Anyone who believes that Japan is condemned to an apparently irrevocable decline and will sink into self-satisfied exhaustion, would be well advised to take a look behind the scenes. During a recent stay in Osaka, I had an opportunity to visit a plant of the Matsushita electronics concern. It was an expedition into the future. In its Hall of Science and Technology, where the exhibits have to be changed frequently to keep up with the latest technological progress, a layman gets a glimpse of the undiminished dynamism of Japan's inventive spirit and the extraordinary feel for quality on the part of Japanese technicians.
The latest results of this constant push for perfection displayed there range from the completely automated and environmentally friendly supplying of electricity to private homes, to the diverse ways in which information technology can be integrated into daily living, including kitchen, bedroom, bathroom and waste disposal, all the way to consumer electronics that truly bring the concert hall into the home. What often appears to be playful extravagance can result in very useful applications. There is, for example, a camera that can take clear pictures even against the sun or in glaring light, and so is especially well suited for surveillance work. Highly impressive, too, is what Matsushita has accomplished in the field of care for the elderly, one of the Japanese economy's surest growth sectors. In future, it will be possible to transmit a patient's medical data daily right to that individual's personal physician. Without the patient or the doctor leaving their own premises, the constantly updated medical data for a large number of people can thus be transmitted and checked. Also in the exhibit is a bed which automatically measures the pulse and respiration rate of a bedridden patient and notifies the physician when irregularities occur.

Shortly before the end of the Japanese financial year on March 31, the attention of Japan's public, its politicians and international business and economic observers turns to the solvency of the country's financial institutions. Extending well beyond that date, however, the Koizumi government – which has suffered a drastic drop in popularity in recent weeks – faces the longer-term challenge of giving new impetus to Japan's confidence in its own future. In its effort to do so, the government has two serious obstacles to fight against.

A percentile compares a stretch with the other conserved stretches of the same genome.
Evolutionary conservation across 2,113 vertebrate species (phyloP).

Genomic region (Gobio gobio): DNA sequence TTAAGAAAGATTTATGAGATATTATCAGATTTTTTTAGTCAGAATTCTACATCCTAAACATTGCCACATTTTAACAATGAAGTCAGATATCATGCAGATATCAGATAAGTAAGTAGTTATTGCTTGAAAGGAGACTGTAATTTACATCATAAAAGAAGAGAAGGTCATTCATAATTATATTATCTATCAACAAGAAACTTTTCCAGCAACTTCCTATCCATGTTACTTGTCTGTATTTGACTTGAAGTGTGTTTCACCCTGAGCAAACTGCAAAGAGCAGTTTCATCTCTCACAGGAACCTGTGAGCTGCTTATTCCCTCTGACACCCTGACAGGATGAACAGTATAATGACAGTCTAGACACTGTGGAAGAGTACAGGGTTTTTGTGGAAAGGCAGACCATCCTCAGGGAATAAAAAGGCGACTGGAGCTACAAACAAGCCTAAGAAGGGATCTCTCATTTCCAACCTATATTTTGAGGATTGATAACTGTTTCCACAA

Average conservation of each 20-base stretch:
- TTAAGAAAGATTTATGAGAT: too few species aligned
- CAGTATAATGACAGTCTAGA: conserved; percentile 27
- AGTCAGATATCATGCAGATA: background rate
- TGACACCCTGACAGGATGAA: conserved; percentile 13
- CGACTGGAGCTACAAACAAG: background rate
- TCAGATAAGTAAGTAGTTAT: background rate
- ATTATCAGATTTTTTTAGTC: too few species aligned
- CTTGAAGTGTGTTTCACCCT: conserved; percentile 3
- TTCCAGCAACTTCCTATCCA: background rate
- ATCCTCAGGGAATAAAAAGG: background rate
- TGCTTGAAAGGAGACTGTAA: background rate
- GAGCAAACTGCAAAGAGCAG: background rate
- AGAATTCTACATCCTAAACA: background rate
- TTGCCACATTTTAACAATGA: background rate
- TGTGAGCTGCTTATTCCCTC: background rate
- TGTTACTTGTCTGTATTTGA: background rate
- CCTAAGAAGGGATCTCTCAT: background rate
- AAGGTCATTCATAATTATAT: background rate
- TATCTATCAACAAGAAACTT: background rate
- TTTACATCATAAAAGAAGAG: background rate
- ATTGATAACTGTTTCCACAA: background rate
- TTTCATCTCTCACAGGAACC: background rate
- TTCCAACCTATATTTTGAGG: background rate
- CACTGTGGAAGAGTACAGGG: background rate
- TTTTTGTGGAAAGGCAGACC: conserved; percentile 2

Although the Japanese were among the world's most travel-happy tourists in decades past, their view of developments in the rest of the world often remained fragmentary, even distorted. The present pessimism is in part a result of the faulty estimate of the country's own strengths and weaknesses in comparison with other nations. Having held themselves up for a long time as models for the world to emulate, the Japanese have become extremely insecure now that much of the world no longer looks up to them. As a result, there is a danger of losing the enormous advantages which Japan still enjoys in comparison to most other industrialized countries.

An even more serious handicap, one which is equally difficult to overcome, is totally inadequate self-presentation. Younger Japanese in particular have become aware that, in a world dominated by the American values of transience and inflated self-representation, one must strike a different pose than was customary in former times. Japan's fashion and consumer industries have grasped this fact, but the traditional spokesmen for Japanese society continue content to labor in obscurity. It is, however, not only in Japan's best interest, but also in that of the broader world – which cannot desire a second vacuum in East Asia following Russia's decline – that the Japanese elites pull themselves together in an act of collective will to swiftly overcome the malaise which presently reigns.

http://www.nzz.ch/english/background/2002/03/20_japan.html